Oct 21

Sky Report: October 23 – 29

The southern half of the sky at Venus-rise on the 29th. The moon and Jupiter are just over 3° apart.

The week begins with a wonderful conjunction – and conjunctions are always fun. As the sky is getting dark, look for the nearly-full moon a third of the way up the southwestern sky. On the evening of the 23rd the distant planet Saturn is only 5° straight above the moon. Saturn is 1-hour 17-minutes distant by light; in contrast the moon is 1-1/5 light seconds distant. You’ll see both together in standard binoculars.

Both objects are moving toward the horizon as the earth rotates toward the west while at the same time the moon is orbiting (revolving) eastward against the distant planets and stars, and as they set their separation has decreased to 3-1/2°.

The next conjunction is far nicer, but it happens in the morning. After leaving Saturn the moon moves through Aquarius and Pisces, catching Jupiter a week later in Aries on the morning if he 29th. This time Jupiter sits below the moon, and by a comfortable 2½°, or five moon diameters.

Venus rises a full 3 hours before the sun and you can see it long into morning twilight; in fact you can see it all day if you know where to look. It’s far brighter than any other star or planet.

Jupiter is half-way up the southwest sky as Venus is crossing the eastern horizon.

Jupiter is still high when the sun rises. Just as you can see Venus long after sunrise, so too you can see Jupiter until long into the dawn, especially if you “cheat” and use binoculars. How late can you see Jupiter with your eyes alone? With binoculars? This is another challenge for observers of the sky.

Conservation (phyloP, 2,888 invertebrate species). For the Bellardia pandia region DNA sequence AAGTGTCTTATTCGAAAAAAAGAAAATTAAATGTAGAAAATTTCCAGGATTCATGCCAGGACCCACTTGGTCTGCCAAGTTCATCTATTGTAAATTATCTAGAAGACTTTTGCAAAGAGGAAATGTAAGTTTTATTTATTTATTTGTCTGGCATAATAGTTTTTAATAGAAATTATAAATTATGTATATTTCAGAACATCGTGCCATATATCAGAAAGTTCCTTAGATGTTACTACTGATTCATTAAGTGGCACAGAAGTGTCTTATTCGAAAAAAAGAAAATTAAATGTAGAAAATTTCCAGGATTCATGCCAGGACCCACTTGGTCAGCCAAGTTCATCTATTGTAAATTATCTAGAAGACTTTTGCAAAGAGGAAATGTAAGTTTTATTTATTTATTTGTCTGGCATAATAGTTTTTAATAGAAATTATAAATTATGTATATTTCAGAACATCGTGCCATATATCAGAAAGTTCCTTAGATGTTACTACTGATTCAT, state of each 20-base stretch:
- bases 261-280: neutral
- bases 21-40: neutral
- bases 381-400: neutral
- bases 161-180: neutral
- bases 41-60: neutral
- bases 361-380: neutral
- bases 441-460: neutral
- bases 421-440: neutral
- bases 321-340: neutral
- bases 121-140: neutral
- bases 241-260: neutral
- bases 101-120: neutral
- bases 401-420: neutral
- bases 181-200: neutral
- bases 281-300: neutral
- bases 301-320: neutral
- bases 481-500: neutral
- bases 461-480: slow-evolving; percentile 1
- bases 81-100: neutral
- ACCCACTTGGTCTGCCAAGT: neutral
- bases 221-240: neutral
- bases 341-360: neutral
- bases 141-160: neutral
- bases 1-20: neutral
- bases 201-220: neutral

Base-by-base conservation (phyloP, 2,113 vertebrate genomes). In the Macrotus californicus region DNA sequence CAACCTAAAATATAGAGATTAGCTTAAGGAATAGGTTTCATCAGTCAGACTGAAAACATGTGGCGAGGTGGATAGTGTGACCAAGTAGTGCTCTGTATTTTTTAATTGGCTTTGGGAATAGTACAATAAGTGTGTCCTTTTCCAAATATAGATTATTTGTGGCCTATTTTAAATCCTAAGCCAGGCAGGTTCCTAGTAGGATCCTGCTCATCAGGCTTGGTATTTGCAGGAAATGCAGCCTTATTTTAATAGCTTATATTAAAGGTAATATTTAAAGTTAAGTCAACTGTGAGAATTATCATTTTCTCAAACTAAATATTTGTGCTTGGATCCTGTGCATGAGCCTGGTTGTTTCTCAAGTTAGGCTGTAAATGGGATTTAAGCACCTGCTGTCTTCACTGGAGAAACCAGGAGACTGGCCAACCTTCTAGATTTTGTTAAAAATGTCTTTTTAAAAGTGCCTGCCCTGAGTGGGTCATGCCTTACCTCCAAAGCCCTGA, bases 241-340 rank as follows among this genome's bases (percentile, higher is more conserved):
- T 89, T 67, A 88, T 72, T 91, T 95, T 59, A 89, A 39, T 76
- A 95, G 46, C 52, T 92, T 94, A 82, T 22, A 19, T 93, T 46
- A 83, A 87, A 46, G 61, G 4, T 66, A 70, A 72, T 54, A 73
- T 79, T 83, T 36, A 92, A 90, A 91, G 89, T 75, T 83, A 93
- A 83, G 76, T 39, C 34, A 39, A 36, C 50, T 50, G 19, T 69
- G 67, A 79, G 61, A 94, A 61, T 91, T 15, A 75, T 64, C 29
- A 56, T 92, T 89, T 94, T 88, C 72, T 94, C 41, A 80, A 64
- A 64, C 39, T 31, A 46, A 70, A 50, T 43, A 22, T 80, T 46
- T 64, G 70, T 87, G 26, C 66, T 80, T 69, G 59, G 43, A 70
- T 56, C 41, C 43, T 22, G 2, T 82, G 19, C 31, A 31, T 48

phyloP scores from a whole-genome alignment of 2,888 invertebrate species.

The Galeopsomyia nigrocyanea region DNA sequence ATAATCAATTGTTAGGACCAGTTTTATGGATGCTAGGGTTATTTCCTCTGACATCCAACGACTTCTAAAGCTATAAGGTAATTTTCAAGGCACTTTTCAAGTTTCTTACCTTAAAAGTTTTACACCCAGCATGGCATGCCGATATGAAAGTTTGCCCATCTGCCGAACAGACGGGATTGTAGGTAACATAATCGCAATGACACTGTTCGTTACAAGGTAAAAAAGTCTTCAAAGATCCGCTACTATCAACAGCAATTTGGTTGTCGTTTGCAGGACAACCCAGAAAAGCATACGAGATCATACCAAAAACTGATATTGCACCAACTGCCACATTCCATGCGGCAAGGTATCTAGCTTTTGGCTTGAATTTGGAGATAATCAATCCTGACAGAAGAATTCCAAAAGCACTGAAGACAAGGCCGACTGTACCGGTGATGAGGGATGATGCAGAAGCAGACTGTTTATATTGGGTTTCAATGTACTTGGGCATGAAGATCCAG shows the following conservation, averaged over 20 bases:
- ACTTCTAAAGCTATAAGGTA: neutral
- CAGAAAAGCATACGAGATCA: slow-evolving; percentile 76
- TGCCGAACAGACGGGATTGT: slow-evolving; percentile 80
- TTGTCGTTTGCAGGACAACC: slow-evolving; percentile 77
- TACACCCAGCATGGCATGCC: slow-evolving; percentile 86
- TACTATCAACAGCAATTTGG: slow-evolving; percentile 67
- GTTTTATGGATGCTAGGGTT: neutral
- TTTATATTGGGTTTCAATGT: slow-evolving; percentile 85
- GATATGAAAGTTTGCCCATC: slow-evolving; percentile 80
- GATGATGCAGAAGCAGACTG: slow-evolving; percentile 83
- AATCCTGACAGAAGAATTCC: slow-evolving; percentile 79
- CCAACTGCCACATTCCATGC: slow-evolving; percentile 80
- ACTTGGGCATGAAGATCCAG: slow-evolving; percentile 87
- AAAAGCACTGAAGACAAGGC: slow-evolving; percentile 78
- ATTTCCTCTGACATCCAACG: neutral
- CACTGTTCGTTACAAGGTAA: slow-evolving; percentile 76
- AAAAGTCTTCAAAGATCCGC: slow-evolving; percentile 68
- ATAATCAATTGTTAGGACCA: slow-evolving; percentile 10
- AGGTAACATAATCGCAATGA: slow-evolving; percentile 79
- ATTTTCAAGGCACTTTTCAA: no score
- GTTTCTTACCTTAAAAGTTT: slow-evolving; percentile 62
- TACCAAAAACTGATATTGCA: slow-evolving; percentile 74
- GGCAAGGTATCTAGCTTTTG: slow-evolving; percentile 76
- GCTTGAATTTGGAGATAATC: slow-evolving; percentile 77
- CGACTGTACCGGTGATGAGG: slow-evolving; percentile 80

Summer is the time for meteor showers, but a few grace the autumn and winter skies. Well-known is the Orionids. They last from early October through early November, and their peak is at the end of October.

The Orionid meteors come from Halley’s Comet. They are debris shed by the comet long ago and that have been following along in the orbit until they hit the earth and fall as meteors. They fall at the speed of 148,000 mph (fast for a comet) and burn up in the atmosphere.

Orionids radiate from a point northeast of Betelgeuse (see if you can verify that). You may see 15-20 per hour. Betelgeuse us in Orion and hence the name “Orionids”.

Stellar Vista Observatory provides portable telescopes and tripod mounted binocular kits on loan for free to residents and visitors in Kane County. Enhance your enjoyment of the night sky! To learn more, request a loan, or attend one of SVO’s free public star parties for 2023, visit https://stellarvistaobservatory.org/ or drop in to the Kane County Office of Tourism. Everyone is welcome!

About the Author:

John Mosley was Program Supervisor of the Griffith Observatory in Los Angeles for 27 years and is the author of “Stargazing for Beginners” and “Stargazing with Binoculars and Telescopes”. He and his wife live in St. George where he continues to stargaze from his retirement home while serving on the advisory committee for Stellar Vista Observatory.

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